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of its Topography, Natural History, &c. &c. By P.
sons. By Thomas M-Crit, D.D.
ART. I.-Two Years in New South Wales; a Series of Letters,
comprising Sketches of the actual State of Society in that Colony; of its peculiar Advantages to Emigrants ; of its Topography, Natural History, &c., &c. By P. Cunningham, Sur
geon, R.N. 2 vols. 12mo. London. 1827. THE days are gone by when an author, to beget the serious
attention of his readers, deemed it a matter of indispensable necessity to procure the meretricious aid of " laudatory epistles,' or commendatory verses,' from his very good friends and patrons. All that an author of the present time feels himself called on to do, is to state, in a brief preface, his claims to be considered competent to the task he has undertaken. Mr.P. Cunningham has modestly and satisfactorily acquitted himself of this duty: he has, it seems, made no less than four voyages to New South Wales, as surgeon-superintendant of convict ships, in which were transported upwards of six hundred convicts of both sexes,—whom he saw landed at Sydney without the loss of one single individual ;a fact of itself quite sufficient to attest his judgment and ability in the treatment and management of a set of beings not easily kept in order. He has besides resided two years, at occasional intervals, in the colony, and has travelled over a considerable portion of it; he has enjoyed, he tells us, the society of the most thriving and respectable inhabitants of Sydney ;-and, lastly, he has had the fortune to be brought into contact, in a variety of ways, with the aboriginal natives.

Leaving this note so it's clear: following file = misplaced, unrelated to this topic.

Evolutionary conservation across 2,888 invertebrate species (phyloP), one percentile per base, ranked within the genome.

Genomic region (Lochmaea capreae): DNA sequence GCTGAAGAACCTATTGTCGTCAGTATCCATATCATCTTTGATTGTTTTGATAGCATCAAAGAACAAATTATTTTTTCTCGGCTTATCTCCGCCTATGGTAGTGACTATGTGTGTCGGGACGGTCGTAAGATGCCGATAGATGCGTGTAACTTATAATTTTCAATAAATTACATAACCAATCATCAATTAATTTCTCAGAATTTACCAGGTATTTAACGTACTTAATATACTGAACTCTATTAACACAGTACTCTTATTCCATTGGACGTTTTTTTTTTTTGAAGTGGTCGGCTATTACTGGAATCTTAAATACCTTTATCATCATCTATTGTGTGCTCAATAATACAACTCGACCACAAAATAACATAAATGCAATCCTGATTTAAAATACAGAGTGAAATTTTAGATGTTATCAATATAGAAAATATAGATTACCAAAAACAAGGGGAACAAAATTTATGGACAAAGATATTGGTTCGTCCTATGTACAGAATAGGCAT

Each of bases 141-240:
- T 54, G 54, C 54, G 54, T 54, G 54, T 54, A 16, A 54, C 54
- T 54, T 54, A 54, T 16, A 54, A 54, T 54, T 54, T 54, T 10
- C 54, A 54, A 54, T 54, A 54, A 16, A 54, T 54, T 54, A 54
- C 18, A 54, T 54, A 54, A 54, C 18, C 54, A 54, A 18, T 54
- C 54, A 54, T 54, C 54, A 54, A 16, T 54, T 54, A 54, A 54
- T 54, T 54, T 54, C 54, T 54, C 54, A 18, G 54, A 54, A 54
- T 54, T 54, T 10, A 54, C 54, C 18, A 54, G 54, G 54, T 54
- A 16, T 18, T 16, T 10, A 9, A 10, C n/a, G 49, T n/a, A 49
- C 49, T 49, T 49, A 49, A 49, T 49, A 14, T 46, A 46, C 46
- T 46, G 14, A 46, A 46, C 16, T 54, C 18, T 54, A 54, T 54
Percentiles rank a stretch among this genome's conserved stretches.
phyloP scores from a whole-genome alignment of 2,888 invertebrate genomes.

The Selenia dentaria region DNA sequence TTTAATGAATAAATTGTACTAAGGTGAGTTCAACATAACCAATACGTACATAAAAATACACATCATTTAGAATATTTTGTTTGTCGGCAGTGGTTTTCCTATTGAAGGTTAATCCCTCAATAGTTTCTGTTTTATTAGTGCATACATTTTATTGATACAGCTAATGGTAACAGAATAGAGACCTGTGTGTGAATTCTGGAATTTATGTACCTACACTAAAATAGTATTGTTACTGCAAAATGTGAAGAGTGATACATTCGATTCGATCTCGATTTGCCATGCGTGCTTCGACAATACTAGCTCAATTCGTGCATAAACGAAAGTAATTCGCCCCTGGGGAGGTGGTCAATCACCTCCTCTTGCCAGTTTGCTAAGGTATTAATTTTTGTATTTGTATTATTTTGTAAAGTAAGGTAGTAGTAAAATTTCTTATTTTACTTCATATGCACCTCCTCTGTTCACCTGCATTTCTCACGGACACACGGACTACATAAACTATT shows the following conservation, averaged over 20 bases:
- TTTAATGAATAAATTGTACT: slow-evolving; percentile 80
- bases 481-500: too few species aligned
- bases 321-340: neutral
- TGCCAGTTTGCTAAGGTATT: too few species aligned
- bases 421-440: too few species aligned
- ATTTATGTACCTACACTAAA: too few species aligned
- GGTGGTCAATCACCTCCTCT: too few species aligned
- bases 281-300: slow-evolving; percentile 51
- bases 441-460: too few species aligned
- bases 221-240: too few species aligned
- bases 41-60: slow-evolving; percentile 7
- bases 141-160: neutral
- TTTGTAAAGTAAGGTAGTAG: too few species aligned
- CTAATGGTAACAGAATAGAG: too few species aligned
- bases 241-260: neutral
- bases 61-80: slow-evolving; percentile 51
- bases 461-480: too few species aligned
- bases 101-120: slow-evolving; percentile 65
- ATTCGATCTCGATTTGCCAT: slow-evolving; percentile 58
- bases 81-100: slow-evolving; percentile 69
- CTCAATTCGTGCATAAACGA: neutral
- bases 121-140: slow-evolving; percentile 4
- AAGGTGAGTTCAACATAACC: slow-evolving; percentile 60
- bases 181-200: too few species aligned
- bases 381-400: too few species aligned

With such opportunities of acquiring knowledge, and the talent of observation which he obviously possesses, it would have been difficult for Mr. Cunningham to produce any other than an amusing and instructive book.
We do not pretend to say that the perusal of his performance has added much to the knowledge of this colony which we had previously obtained from Commissioner Bigge's reports, and Wentworthi's recent volumes; but the information is conveyed in a more agreeable manner than in either of those collections, and in somewhat better taste than the latter of these gentlemen has thought proper to adopt:—not that we think there is much to be said in favour of Mr. Cunningham's style, which constantly sins against good taste and the sober march of narrative, by the too frequent
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